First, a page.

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Texas Board Of Education To Vote On Social Studies Curriculum

Courtesy: Austin-American Statesman

TEXAS SOCIAL STUDIES -  The Texas State Board of Education has heard feedback this week on the way social studies is taught in Texas public schools.   Both conservative and liberal groups have raised concerns over the curriculum standards, which were last updated in 2010.

Some topics at issue are how the history of slavery and the civil war are taught. Another issue: the extent to which religion influenced the founding fathers. For example, those 2010 standards describe Moses, from the Bible, as a major influence on the nation’s founding documents.   Emile Lester is a professor at the University of Mary Washington, who traveled to Texas to testify before the board. He criticized the 2010 standards. 

Credit Courtesy: Austin-American Statesman
Courtesy: Austin-American Statesman
Emile Lester, professor of political science & 1st Amendment scholar - University of Mary Washington at Virginia

Lester explained  “For example TEKS 1C of the high school government course asks students to view Moses as a major influence on our founding documents. Now as a Jewish person, Moses holds a special place in my heart, but there’s no evidence that our founders had Moses in mind when they were drafting the constitution. In fact, in two letters to Thomas Jefferson, John Adams openly denied the 10 commandments were the basis of our constitution and our legal system.”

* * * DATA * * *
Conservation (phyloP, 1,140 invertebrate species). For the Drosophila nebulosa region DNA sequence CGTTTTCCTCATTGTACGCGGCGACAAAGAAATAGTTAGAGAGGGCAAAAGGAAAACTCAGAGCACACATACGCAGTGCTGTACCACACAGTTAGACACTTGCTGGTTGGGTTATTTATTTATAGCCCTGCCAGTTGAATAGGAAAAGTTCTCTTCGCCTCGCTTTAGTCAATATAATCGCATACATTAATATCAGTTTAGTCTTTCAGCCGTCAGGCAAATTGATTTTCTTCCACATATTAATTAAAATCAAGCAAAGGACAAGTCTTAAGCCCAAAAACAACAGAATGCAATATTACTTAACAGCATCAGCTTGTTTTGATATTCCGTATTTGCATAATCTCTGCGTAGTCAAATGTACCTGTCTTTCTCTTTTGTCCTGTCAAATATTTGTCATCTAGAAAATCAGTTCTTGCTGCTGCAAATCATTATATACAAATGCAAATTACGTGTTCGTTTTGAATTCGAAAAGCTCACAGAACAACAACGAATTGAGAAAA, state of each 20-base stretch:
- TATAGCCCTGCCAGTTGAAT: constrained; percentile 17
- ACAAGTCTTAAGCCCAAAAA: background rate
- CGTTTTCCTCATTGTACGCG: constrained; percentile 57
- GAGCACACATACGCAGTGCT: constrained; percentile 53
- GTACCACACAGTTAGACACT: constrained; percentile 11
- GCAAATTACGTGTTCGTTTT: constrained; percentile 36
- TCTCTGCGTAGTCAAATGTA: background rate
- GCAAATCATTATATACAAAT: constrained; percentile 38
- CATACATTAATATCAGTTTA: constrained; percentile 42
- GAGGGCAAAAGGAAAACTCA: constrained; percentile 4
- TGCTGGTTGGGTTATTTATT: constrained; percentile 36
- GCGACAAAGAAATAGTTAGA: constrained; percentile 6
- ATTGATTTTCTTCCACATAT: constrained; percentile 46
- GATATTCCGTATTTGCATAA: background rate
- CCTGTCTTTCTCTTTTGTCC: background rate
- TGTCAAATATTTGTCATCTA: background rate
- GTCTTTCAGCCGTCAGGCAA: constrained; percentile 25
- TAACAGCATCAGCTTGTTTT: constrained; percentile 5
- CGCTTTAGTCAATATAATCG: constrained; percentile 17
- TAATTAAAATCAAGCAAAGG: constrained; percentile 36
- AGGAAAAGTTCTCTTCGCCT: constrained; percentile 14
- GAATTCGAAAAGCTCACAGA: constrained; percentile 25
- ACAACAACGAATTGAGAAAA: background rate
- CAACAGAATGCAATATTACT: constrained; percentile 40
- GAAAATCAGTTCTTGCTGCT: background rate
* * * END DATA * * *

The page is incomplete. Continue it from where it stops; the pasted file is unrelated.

The Texas State Board of Education is likely to vote on recommended changes to the social studies curriculum standards today.

Chuck Smith brings more than 30 years' broadcast and media experience to Red River Radio. He began his career as a radio news reporter and transitioned to television journalism and newsmagazine production. Chuck studied mass communications at Southern Arkansas University in Magnolia and motion picture / television production at the University of California at Los Angeles. He has also taught writing for television at York Technical College in Rock Hill, South Carolina and video / film production at Centenary College of Louisiana, Shreveport.